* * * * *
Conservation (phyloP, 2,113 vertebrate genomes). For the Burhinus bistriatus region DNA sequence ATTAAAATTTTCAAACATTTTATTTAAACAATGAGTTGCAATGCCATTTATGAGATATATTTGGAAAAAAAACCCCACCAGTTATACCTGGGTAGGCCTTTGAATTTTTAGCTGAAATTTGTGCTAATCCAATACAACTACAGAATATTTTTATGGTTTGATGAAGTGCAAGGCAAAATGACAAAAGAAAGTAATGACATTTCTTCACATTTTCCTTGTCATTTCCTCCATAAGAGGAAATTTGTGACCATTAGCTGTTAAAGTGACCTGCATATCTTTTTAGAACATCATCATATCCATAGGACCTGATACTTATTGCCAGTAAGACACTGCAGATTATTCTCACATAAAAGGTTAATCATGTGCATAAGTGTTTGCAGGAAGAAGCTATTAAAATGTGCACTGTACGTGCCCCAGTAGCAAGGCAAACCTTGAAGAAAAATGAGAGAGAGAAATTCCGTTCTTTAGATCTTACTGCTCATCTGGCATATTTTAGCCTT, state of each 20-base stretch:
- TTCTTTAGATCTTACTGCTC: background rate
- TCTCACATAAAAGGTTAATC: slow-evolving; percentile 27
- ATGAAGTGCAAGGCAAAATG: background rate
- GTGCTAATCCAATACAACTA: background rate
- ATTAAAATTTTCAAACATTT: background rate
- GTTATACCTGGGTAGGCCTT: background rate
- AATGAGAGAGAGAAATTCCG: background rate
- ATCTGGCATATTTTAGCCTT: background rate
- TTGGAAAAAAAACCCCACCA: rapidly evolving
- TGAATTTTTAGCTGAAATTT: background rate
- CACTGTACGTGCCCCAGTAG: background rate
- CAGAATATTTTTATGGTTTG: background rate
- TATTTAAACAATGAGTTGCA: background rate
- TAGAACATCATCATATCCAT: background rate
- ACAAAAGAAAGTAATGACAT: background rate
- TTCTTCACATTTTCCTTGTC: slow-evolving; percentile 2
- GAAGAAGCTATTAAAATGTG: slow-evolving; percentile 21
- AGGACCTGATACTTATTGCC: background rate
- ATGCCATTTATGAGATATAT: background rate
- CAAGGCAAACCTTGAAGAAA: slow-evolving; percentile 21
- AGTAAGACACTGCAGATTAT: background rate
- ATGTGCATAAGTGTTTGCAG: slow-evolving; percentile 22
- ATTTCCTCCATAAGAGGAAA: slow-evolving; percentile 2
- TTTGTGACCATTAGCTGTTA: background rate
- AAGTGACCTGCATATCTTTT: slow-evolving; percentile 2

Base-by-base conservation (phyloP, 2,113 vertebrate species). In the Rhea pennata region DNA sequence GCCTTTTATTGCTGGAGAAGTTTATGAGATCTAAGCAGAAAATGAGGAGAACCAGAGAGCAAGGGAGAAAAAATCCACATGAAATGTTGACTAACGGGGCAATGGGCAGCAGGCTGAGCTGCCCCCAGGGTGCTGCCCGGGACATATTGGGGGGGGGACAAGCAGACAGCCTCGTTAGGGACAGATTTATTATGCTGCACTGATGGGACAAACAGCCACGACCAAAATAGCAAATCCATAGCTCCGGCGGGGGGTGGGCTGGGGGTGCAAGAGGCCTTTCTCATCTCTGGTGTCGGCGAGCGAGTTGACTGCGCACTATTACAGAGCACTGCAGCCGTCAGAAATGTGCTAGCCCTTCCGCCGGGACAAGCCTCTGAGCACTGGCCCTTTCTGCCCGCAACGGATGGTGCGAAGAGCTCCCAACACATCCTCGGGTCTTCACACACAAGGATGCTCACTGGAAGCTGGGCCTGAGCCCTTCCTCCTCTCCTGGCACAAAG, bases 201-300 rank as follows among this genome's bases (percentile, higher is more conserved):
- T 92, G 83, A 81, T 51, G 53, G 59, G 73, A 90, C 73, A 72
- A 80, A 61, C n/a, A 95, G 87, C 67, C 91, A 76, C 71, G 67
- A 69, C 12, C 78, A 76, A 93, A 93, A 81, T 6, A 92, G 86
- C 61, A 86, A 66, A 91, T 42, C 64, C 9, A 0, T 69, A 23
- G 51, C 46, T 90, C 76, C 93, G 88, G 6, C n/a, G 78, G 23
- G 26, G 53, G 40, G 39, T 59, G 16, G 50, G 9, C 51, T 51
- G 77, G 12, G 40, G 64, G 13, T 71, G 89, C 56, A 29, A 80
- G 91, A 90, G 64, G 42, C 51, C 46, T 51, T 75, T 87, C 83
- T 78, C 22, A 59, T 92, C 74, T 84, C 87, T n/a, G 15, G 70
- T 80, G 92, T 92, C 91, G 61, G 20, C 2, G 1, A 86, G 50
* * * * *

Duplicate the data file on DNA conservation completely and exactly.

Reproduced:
Conservation (phyloP, 2,113 vertebrate genomes). For the Burhinus bistriatus region DNA sequence ATTAAAATTTTCAAACATTTTATTTAAACAATGAGTTGCAATGCCATTTATGAGATATATTTGGAAAAAAAACCCCACCAGTTATACCTGGGTAGGCCTTTGAATTTTTAGCTGAAATTTGTGCTAATCCAATACAACTACAGAATATTTTTATGGTTTGATGAAGTGCAAGGCAAAATGACAAAAGAAAGTAATGACATTTCTTCACATTTTCCTTGTCATTTCCTCCATAAGAGGAAATTTGTGACCATTAGCTGTTAAAGTGACCTGCATATCTTTTTAGAACATCATCATATCCATAGGACCTGATACTTATTGCCAGTAAGACACTGCAGATTATTCTCACATAAAAGGTTAATCATGTGCATAAGTGTTTGCAGGAAGAAGCTATTAAAATGTGCACTGTACGTGCCCCAGTAGCAAGGCAAACCTTGAAGAAAAATGAGAGAGAGAAATTCCGTTCTTTAGATCTTACTGCTCATCTGGCATATTTTAGCCTT, state of each 20-base stretch:
- TTCTTTAGATCTTACTGCTC: background rate
- TCTCACATAAAAGGTTAATC: slow-evolving; percentile 27
- ATGAAGTGCAAGGCAAAATG: background rate
- GTGCTAATCCAATACAACTA: background rate
- ATTAAAATTTTCAAACATTT: background rate
- GTTATACCTGGGTAGGCCTT: background rate
- AATGAGAGAGAGAAATTCCG: background rate
- ATCTGGCATATTTTAGCCTT: background rate
- TTGGAAAAAAAACCCCACCA: rapidly evolving
- TGAATTTTTAGCTGAAATTT: background rate
- CACTGTACGTGCCCCAGTAG: background rate
- CAGAATATTTTTATGGTTTG: background rate
- TATTTAAACAATGAGTTGCA: background rate
- TAGAACATCATCATATCCAT: background rate
- ACAAAAGAAAGTAATGACAT: background rate
- TTCTTCACATTTTCCTTGTC: slow-evolving; percentile 2
- GAAGAAGCTATTAAAATGTG: slow-evolving; percentile 21
- AGGACCTGATACTTATTGCC: background rate
- ATGCCATTTATGAGATATAT: background rate
- CAAGGCAAACCTTGAAGAAA: slow-evolving; percentile 21
- AGTAAGACACTGCAGATTAT: background rate
- ATGTGCATAAGTGTTTGCAG: slow-evolving; percentile 22
- ATTTCCTCCATAAGAGGAAA: slow-evolving; percentile 2
- TTTGTGACCATTAGCTGTTA: background rate
- AAGTGACCTGCATATCTTTT: slow-evolving; percentile 2

Base-by-base conservation (phyloP, 2,113 vertebrate species). In the Rhea pennata region DNA sequence GCCTTTTATTGCTGGAGAAGTTTATGAGATCTAAGCAGAAAATGAGGAGAACCAGAGAGCAAGGGAGAAAAAATCCACATGAAATGTTGACTAACGGGGCAATGGGCAGCAGGCTGAGCTGCCCCCAGGGTGCTGCCCGGGACATATTGGGGGGGGGACAAGCAGACAGCCTCGTTAGGGACAGATTTATTATGCTGCACTGATGGGACAAACAGCCACGACCAAAATAGCAAATCCATAGCTCCGGCGGGGGGTGGGCTGGGGGTGCAAGAGGCCTTTCTCATCTCTGGTGTCGGCGAGCGAGTTGACTGCGCACTATTACAGAGCACTGCAGCCGTCAGAAATGTGCTAGCCCTTCCGCCGGGACAAGCCTCTGAGCACTGGCCCTTTCTGCCCGCAACGGATGGTGCGAAGAGCTCCCAACACATCCTCGGGTCTTCACACACAAGGATGCTCACTGGAAGCTGGGCCTGAGCCCTTCCTCCTCTCCTGGCACAAAG, bases 201-300 rank as follows among this genome's bases (percentile, higher is more conserved):
- T 92, G 83, A 81, T 51, G 53, G 59, G 73, A 90, C 73, A 72
- A 80, A 61, C n/a, A 95, G 87, C 67, C 91, A 76, C 71, G 67
- A 69, C 12, C 78, A 76, A 93, A 93, A 81, T 6, A 92, G 86
- C 61, A 86, A 66, A 91, T 42, C 64, C 9, A 0, T 69, A 23
- G 51, C 46, T 90, C 76, C 93, G 88, G 6, C n/a, G 78, G 23
- G 26, G 53, G 40, G 39, T 59, G 16, G 50, G 9, C 51, T 51
- G 77, G 12, G 40, G 64, G 13, T 71, G 89, C 56, A 29, A 80
- G 91, A 90, G 64, G 42, C 51, C 46, T 51, T 75, T 87, C 83
- T 78, C 22, A 59, T 92, C 74, T 84, C 87, T n/a, G 15, G 70
- T 80, G 92, T 92, C 91, G 61, G 20, C 2, G 1, A 86, G 50